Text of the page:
Paul Van Eeden. Only thing you need to know about this guy is his close rapport with Doug Casey. He does a good job breaking down trends and is long-term in his investment philosophy.
As usual, the market is over-thinking and over-analyzing the US Federal Reserve Open Market Committee Statement released Wednesday where the Fed conveyed its decision to keep the overnight interest rate steady at 5.25%. It appeared that the Fed's hawkish tone towards inflation was easing and even though the Fed expects the economy to continue to expand at a moderate pace over coming quarters, one has to wonder how much of the change in the Fed's tone is due to the current problems in the real estate sector.
While the dollar exchange rate showed little reaction to the Fed's statement, the equity markets in the US rallied, as did gold. That both gold and equities had the same response is to be expected: if the Fed is less likely than before to raise interest rates it may be more inclined to lower interest rates in the event economic activity takes a bigger hit from the real estate sector. Lower interest rates are good for stocks, lowering the borrowing costs of corporations and making bonds (which compete with stocks for capital) less attractive. Lower interest rates are also positive for the gold price since lower interest rates would most likely cause the dollar exchange rate to weaken, thereby increasing the gold price in US dollars.
But by Friday the market had changed its mind. According to interviews by Wall Street Journal journalists the market now thinks that Wednesday's Statement was not a move towards a dovish stance, but merely a move towards neutrality. In response to the change in sentiment the dollar rallied and the gold price fell.
As I said, I think people over-analyze these things. Short term fluctuations in the market are due to fickle emotional reactions by investors to new information, and are impossible to predict with any kind of consistency. On the other hand, longer term events that are based on fundamental changes or inconsistencies are far easier to predict even though the timing of such events is equally impossible to predict. Along those lines, a comment by the People's Bank of China's Governor, Zhou Xiaochuan, regarding that country's more than one trillion dollars' worth of foreign reserves, is far more important than what the Fed said this week.
Zhou was quoted as saying: "... many people say that foreign exchange reserves in China are large enough. We do not intend to go further and accumulate reserves.”
China's vast and rapidly growing foreign exchange reserves accumulate because China does not sell the surplus US dollars that it receives from its trade surplus with the United States into foreign exchange markets, but buys US debt with them instead. Under normal circumstances China would have sold its surplus US dollars and not accumulated such a vast foreign exchange reserve; however, the United States' trade deficit is so large that if China, Japan and Europe were to sell their trade dollars into foreign exchange markets the dollar exchange rate would collapse.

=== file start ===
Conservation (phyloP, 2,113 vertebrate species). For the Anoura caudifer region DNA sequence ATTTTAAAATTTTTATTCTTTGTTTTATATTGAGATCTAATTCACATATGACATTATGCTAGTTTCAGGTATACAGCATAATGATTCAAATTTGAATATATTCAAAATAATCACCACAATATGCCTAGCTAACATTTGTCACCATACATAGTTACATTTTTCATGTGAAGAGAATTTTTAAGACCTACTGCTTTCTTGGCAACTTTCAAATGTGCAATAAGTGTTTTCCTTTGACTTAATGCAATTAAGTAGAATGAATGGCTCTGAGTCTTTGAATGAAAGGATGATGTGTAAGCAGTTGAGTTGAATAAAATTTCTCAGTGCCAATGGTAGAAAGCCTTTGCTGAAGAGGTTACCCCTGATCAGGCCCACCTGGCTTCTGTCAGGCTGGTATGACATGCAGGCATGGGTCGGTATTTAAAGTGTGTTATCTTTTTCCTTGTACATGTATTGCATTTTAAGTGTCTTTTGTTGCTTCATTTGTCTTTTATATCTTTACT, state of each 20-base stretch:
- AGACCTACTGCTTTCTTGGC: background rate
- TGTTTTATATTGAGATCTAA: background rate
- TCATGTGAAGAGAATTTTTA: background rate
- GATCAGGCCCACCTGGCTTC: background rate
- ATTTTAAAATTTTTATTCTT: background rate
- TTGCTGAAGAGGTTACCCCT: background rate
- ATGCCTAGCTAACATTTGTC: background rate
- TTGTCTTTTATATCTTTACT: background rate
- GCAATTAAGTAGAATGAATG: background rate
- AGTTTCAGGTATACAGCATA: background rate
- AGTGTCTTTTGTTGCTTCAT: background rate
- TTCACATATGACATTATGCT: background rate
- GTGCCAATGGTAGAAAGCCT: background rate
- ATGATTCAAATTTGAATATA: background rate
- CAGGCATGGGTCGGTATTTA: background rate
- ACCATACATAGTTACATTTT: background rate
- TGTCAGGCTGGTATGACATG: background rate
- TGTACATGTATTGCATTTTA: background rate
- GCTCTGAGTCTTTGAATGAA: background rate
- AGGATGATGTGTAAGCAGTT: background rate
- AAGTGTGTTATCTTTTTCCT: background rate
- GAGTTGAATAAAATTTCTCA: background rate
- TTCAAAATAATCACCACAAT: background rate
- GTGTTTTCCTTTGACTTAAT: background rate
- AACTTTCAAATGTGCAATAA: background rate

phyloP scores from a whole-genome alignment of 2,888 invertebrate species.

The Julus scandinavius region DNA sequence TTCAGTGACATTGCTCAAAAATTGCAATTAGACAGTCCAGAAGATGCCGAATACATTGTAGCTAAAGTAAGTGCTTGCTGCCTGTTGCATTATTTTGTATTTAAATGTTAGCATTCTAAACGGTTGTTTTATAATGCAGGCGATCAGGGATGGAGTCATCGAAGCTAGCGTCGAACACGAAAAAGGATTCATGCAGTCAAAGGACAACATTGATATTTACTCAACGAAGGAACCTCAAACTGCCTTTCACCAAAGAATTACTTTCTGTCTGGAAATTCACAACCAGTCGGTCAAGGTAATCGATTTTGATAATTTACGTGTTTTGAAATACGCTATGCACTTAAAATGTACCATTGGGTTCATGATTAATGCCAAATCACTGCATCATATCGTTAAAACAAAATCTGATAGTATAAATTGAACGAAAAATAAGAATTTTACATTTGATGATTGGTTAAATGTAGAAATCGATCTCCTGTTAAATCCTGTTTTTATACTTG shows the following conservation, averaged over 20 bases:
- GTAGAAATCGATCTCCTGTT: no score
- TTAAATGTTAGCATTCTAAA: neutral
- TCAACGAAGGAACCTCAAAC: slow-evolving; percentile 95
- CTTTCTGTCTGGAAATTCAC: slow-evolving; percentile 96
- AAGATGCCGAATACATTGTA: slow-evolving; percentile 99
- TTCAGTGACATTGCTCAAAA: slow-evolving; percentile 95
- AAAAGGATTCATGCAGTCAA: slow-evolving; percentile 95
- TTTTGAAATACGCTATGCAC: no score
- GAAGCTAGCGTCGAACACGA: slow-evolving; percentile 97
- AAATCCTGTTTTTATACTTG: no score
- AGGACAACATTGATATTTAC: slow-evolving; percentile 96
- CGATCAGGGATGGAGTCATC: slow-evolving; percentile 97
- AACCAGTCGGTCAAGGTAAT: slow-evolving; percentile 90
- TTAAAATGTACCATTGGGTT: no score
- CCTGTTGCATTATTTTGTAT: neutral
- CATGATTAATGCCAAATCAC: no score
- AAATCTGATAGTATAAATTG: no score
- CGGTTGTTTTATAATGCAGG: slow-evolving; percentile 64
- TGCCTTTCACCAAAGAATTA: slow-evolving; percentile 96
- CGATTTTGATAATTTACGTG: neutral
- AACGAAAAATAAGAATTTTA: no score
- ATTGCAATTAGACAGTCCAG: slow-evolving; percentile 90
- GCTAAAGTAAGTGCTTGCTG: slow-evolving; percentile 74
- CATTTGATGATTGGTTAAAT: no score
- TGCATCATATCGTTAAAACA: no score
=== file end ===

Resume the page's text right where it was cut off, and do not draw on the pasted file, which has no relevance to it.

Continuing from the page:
Last year the Organization for Economic Co-operation and Development (OECD) determined that the dollar had to fall by 35% to 50% in order to balance the US current account gap. My calculations of the dollar's over-valuation based on the gold price also suggest that the dollar has to fall by about 35%.
China does not have to sell any of its existing dollar reserves to precipitate a decline in the dollar -- all it has to do is stop accumulating dollars. The current US trade deficit with that country alone is running over $20 billion per month, and that is not an insignificant amount. If China stopped accumulating foreign reserves those dollars would be sold and I expect that when that happens, the dollar will fall.
Other Asian countries that helped prop up the dollar by accumulating foreign reserves may follow China and start selling their surplus trade dollars as well.
The ramifications are that there will subsequently be less demand for US Treasuries and agency debt. That will push US interest rates higher regardless of what the Fed says, and higher interest rates will be detrimental to US economic growth and US equities. One would expect that higher US interest rates would be positive for the dollar, but with surplus trade dollars hitting foreign exchange markets we can expect to see the dollar fall in tandem with rising interest rates. A falling US dollar in the face of rising US interest rates is the key event that I am waiting for to indicate that a significant and sustainable rise in the gold price is occurring. Until then the gold price should continue to creep upwards as a result of fiat money inflation.